The goal of treatment is to resuscitate and support the critically ill patient, minimize secondary brain injury and complications, and facilitate the patient’s transition to a recovery environment. Despite significant research, doctors only have measures to control brain swelling, but do not have a way to eliminate swelling from occurring. In addition, treatment will depend on the severity of the brain injury. Mild TBI usually requires rest and medication to relieve headache. Moderate to severe TBI require intensive care in a hospital. Bleeding and swelling in the brain can become an emergency that requires surgery. However, there are times when a patient does not require surgery and can be safely monitored by nurses and physicians in the neuroscience intensive care unit (NSICU).
Medication is another form of treatment that may be necessary for those with brain injuries. After a head injury, it may be necessary to keep the patient sedated with medications to keep them comfortable. Alternatively, a patient may require medication to control intracranial pressure. Hypertonic saline is a medication used to control pressure within the brain. It works by drawing the extra water out of the brain cells into the blood vessels and allowing the kidneys to filter it out of the blood. Other patients may require medication to prevent seizures or infections.
Regardless of the severity, victims of brain injuries may require neurocritical care, the intensive care of patients who suffered a life-threatening brain injury. Many patients with severe TBI are comatose or paralyzed, oftentimes with injuries in other parts of the body. Their care is overseen by a neurointensivist, a specialty-trained physician who coordinates the patient’s complex neurological and medical care. Patients are monitored and awakened every hour for nursing assessments of their mental status or brain function.
Surgery is sometimes necessary to repair skull fractures, repair bleeding vessels, or remove large blood clots. Surgery is also performed to relieve extremely high intracranial pressure.
- Craniotomy involves cutting a hole in the skull to remove a bone flap so that the surgeon can access the brain. The surgeon then repairs the damage (e.g., skull fracture, bleeding vessel, remove large blood clots). The bone flap is replaced in its normal position and secured to the skull with plates and screws.
- Decompressive craniectomy involves removing a large section of bone so that the brain can swell and expand. This is typically performed when extremely high intracranial pressure becomes life threatening. At that time the patient is taken to the operating room where a large portion of the skull is removed to give the brain more room to swell (Fig. 6). A special biologic tissue is placed on top of the exposed brain and the skin is closed. The bone flap is stored in a freezer. One to 3 months after the swelling has resolved and the patient has stabilized from the injury, the bone flap is replaced in another surgery, called cranioplasty.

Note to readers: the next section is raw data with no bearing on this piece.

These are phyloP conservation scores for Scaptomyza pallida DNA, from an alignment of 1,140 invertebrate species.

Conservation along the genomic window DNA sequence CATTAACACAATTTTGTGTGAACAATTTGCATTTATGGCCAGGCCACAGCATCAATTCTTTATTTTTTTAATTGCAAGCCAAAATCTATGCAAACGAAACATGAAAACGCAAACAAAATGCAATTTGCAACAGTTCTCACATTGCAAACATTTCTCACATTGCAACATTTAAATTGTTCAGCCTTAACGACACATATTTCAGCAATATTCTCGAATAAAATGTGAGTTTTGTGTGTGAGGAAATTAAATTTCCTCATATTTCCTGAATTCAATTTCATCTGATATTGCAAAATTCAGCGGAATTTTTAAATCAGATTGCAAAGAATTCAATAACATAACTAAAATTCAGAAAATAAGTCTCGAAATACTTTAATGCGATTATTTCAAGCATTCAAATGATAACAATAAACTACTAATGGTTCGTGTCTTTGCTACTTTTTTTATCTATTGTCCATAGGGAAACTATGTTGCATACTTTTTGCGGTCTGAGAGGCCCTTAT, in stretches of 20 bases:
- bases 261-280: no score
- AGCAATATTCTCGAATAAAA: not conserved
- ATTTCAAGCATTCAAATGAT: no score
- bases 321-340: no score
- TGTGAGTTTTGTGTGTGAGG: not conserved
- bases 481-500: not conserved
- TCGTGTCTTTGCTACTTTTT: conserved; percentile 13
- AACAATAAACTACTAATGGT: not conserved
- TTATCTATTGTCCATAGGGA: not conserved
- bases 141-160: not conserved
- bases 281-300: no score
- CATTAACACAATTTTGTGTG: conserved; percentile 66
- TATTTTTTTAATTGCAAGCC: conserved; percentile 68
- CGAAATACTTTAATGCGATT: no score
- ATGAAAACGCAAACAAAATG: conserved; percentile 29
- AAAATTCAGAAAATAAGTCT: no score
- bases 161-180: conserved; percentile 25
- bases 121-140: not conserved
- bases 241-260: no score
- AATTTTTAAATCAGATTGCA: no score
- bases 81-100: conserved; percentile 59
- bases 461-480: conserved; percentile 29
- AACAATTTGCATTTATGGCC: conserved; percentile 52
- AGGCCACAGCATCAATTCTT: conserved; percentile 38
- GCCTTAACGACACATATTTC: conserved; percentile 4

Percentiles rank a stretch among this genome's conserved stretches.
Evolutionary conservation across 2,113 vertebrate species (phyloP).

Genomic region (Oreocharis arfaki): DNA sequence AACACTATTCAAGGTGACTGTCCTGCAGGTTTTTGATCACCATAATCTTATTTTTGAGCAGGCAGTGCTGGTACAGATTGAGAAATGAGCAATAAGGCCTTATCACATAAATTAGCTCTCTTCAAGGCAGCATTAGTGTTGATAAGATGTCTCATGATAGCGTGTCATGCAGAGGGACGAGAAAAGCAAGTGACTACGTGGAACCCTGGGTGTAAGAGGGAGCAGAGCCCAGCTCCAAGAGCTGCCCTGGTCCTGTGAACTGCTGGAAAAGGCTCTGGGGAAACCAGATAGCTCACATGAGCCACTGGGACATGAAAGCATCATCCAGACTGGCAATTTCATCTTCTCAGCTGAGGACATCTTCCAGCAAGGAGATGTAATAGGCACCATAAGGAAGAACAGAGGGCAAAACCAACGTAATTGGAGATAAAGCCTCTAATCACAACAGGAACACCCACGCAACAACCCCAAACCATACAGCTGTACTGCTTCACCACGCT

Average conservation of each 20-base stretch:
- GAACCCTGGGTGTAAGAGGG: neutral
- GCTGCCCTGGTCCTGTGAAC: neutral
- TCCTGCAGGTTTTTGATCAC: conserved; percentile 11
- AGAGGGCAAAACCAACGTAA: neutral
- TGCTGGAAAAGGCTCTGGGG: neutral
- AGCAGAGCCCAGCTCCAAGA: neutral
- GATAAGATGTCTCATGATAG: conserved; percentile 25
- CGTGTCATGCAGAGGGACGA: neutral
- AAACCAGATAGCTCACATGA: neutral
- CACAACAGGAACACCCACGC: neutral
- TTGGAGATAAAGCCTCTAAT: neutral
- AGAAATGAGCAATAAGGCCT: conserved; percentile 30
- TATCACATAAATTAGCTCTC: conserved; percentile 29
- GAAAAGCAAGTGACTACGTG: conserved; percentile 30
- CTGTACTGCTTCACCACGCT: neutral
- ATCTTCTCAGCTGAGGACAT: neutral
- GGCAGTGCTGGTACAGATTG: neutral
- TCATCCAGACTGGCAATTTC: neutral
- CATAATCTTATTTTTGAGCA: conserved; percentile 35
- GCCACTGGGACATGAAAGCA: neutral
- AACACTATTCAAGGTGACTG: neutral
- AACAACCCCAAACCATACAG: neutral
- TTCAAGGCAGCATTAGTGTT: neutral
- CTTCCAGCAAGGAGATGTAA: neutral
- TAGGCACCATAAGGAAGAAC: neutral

- Tracheotomy involves making a small incision in the neck to insert the breathing tube directly into the windpipe. The ventilator will then be connected to this new location on the neck and the old tube is removed from the mouth.
- Percutaneous Endoscopic Gastrostomy Tube (PEG) is a feeding tube inserted directly into the stomach through the abdominal wall. A small camera is placed down the patient’s throat into the stomach to aid with the procedure and to ensure correct placement of the PEG tube (see Surgical Procedures for Accelerated Recovery).
Contact a Colorado Traumatic Brain Injury Attorney
At Bowman Law LLC, we are frequently presented with cases that include traumatic brain injuries. In our experience, these types of injuries are often identified as an “invisible injury” because they cannot be seen like a broken arm or a fracture. However, brain injuries require proper assessment and treatment by trained health care professionals. Moreover, the victims of an accident who suffered a traumatic brain injury deserve to be made whole through a personal injury settlement or verdict.
Brain injury cases can be challenging and there are many attorneys practicing who do not understand these types of cases. Traumatic brain injuries are some of the most difficult and complex injuries to handle. It is important to retain a personal injury law firm that truly understands traumatic brain injuries. Bowman Law LLC has handled thousands of cases with trauma to the brain. We have been successful in presenting brain injury cases to insurance companies and jurors.
If you have suffered a traumatic brain injury, contact the qualified attorneys at Bowman Law LLC today for a free consultation. Call Bowman Law LLC today at 720.863.6904 or email us for your free consultation.
Owner and Managing Attorney
Jerry Bowman, J.D., M.A., Owner and managing attorney of Bowman Law LLC, takes his responsibility to the legal profession seriously and dedicates his time and effort to providing quality and competent legal representation to clients in Denver and throughout all of Colorado. He holds an MA in Political Science from Wayne State University and earned his law degree in two and a half years from Michigan State University College of Law.